World-class products from the Japanese firm are enriching both the traditional electricity and renewables industries
Japan-based NGK Insulators has succeeded in tapping the markets of Saudi Arabia, the UAE, Qatar, Kuwait and Oman for sales of insulators and equipment for power transmission, substations and power distribution.
Yuya Okano, an official of the overseas department of NGK’s power business, said the company had also sold NAS Batteries to the UAE though not to the other Gulf states.
“More than 50 per cent of insulator products we sold in the GCC region went to Saudi Arabia. We also see good potential in Kuwait, Oman and the UAE,” he said. “The sale was meant for end users including Saudi Electric Company, the National Grid of Saudi Arabia, Kuwait’s Ministry of Electricity and Water and Qatar’s Kahramaa,” he said.
“We have agents in all Gulf countries except Bahrain.” Okano made the remarks at the Gulf Electricity exhibition in Manama.
Since the company’s inception in 1919 NGK has consistently developed its own unique technologies and created products with the durability and quality to perform without fail even in harsh environments that suffer from earthquakes, typhoons and heavy snowfall.
Among the world-beating products it has developed and made are the world’s strongest insulators for UHV (1 million volts) power transmission and bushings using the world’s largest hollow insulators.
The company has an extensive line-up of multi-functional insulators that are resistant to dirt and lightning damage and have compactness without compromise o strength or isolation capacity
“Thus our suspension insulators for UHV power transmission are only 40 cm in diameter but can withstand a load of 77 tonnes,” the company says.
NGK hollow insulators, support insulators, bushings, isolators and other transformer devices are used to isolate power lines from equipment and the transformer building.
The company has made UHV gas bushings some 11.5 m long – the largest porcelain products in the world.
It also manufactures devices to prevent outages when something happens to transmission lines. The range includes arresters, which have built-in functional ceramic (zinc oxide elements) and make a huge contribution to blackout prevention by selectively discharging the large fluxes in current caused by lightning strikes.
Equipment for power distribution that NGK makes includes switches, cutouts, lightning resistant equipment and voltage regulators.
The company is equipped with the High Voltage Laboratory, the world’s largest insulator testing facility. It evaluates and tests insulator devices at actual scale and is “responsible for innumerable achievements in the research and development of insulators for substation, power transmission and other power supply devices and the contribution to the energy industry is invaluable,” the company states.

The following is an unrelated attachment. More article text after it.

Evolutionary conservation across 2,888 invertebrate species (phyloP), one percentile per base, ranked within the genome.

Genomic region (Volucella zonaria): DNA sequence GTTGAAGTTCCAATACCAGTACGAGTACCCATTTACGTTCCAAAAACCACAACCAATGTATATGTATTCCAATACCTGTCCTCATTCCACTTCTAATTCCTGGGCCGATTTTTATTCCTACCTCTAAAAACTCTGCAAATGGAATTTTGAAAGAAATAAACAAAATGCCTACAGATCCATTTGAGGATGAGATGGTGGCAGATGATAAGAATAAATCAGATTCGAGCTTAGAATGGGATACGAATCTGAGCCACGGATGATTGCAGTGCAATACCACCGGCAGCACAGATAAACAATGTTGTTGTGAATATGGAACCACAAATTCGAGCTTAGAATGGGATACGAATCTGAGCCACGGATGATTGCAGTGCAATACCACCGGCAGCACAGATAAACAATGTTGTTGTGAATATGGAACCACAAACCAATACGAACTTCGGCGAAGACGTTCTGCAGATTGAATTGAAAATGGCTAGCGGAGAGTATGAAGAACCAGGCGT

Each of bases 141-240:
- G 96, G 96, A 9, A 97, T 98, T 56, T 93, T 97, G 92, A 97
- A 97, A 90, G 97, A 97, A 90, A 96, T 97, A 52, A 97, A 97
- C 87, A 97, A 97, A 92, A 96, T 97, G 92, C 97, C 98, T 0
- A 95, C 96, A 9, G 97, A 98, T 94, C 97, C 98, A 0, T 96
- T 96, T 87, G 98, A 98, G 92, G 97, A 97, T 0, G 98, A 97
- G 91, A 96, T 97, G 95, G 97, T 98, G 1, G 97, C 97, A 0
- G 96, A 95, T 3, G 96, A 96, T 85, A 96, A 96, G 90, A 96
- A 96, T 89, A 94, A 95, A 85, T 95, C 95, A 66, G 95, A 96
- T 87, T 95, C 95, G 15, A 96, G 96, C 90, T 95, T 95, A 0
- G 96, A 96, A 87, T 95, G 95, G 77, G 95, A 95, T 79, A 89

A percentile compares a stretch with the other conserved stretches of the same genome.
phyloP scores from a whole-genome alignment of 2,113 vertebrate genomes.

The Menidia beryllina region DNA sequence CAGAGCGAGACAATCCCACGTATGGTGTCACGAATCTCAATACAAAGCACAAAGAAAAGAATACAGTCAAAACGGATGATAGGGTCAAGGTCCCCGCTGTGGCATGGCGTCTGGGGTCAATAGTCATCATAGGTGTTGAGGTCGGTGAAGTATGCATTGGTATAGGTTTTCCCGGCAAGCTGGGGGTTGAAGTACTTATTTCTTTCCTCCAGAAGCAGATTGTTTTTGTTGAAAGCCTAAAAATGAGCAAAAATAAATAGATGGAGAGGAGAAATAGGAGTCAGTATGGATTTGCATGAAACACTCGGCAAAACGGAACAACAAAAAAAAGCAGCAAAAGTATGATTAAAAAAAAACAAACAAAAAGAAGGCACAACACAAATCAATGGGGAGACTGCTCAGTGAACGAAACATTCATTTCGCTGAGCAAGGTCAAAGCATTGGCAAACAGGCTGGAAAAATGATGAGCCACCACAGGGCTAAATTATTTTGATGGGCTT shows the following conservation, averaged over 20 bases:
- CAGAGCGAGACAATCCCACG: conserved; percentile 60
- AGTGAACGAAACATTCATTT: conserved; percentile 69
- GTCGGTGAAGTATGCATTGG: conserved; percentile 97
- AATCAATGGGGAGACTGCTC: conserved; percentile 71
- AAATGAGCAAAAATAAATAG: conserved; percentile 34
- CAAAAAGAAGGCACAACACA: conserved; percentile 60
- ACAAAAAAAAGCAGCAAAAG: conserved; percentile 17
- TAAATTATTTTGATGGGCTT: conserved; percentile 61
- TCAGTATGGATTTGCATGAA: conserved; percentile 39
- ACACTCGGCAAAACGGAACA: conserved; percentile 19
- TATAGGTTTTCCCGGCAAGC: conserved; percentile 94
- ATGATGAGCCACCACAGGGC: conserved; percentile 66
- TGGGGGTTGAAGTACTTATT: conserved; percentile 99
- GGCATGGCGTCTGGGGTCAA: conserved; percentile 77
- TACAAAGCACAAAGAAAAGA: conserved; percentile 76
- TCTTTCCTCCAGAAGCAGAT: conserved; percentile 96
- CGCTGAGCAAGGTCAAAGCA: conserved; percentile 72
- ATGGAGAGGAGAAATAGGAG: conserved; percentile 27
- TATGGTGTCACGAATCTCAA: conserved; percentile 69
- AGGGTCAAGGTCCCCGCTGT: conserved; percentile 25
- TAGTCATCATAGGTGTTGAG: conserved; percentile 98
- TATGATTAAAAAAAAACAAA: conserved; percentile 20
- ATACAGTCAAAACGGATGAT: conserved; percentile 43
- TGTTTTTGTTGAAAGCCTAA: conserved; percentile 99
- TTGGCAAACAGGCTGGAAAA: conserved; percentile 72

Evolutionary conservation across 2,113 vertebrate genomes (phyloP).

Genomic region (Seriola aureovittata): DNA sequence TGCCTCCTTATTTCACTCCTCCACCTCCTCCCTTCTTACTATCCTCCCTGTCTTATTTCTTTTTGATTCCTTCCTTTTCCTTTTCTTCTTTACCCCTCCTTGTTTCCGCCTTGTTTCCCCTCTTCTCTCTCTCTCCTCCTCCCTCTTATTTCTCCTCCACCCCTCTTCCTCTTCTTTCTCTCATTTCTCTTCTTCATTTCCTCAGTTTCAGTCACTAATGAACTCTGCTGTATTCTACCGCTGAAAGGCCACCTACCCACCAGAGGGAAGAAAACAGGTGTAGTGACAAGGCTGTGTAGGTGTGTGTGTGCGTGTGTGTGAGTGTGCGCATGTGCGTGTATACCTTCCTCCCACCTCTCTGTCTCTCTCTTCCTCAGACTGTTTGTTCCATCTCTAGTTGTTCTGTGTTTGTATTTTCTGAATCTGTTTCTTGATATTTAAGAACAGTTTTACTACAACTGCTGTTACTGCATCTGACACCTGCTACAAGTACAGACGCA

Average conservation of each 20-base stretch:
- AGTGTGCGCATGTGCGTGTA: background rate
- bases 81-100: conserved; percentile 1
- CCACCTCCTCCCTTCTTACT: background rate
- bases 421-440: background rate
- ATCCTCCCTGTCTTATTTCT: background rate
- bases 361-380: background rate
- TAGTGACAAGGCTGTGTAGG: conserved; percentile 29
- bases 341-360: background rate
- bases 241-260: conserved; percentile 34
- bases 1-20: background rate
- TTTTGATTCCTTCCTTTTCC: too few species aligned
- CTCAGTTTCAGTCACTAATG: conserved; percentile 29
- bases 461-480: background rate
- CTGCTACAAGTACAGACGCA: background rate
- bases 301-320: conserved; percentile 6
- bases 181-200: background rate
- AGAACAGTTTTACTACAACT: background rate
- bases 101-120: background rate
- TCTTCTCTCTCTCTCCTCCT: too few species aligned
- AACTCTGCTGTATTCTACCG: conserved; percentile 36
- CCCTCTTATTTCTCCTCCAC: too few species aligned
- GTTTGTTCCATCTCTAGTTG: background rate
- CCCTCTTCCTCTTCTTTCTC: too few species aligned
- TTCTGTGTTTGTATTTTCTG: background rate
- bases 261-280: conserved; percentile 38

Good scope for batteries
Okano said he expected sales of NAS batteries to increase in the future in states beyond the UAE. “We know that Gulf countries are interested in renewable energy. NAS batteries can store electricity from wind and the sun,” he said.
“Wind and solar power cannot be stable over the year but if they use our NAS batteries, for example in solar power, they can have electricity even on a rainy day.”
Using original and highly advanced ceramic technologies, NGK were the first in the world to commercialise a NAS battery system that had the capacity to handle megawatts of electricity.
The system boasts an array of superior features including large-capacity high-energy density and long life. It is capable of maintaining a high output of electric power for long periods of time despite being only one third the size of conventional lead batteries. NAS batteries are the ideal system for reducing peak electricity use, charging at night when demand is low and providing power during peak times in the day.
Moreover, the NAS battery system can be used as an emergency power supply during power outages and a momentary drop in voltage.
NAS batteries can temporarily store and release energy from weather-sensitive power sources such as wind and solar power generators, helping to stabilise the supply. “They are attracting interest globally as useful storage equipment for the further spread of renewable energy and the establishment of next-generation smart grid transmission networks,” said Okano.
NAS batteries have sodium negative electrodes and sulphur-positive electrodes separated by a fine ceramic electrolyte. They are used in more than 190 locations worldwide.
As well as the Power business, NGK has the Ceramic Products business and the Electronics business along with a Research and Development division.
In the Ceramics Products business, the company offers a line-up of ceramic products led by automotive exhaust gas purifiers. Included are substrates for automobile catalytic converts Honeyceram, diesel particulate filters, NoX sensors and industrial processing products.
The Electronics business offers the latest in fine ceramics technologies to help drive the technical innovations that makes electronics smaller and lighter yet more advanced. Included are ceramics for semiconductor manufacturing equipment and ceramics for electric and electronic machinery.
Its R&D division, the company says, looks beyond the horizon of what is currently considered possible in the triple E areas of ecology, energy and electronics. Its work focuses on subnamo-ceramic membranes, solid oxide fuel cell (SOFC) modules, water products for electronic devices and chip-type ceramic secondary batteries.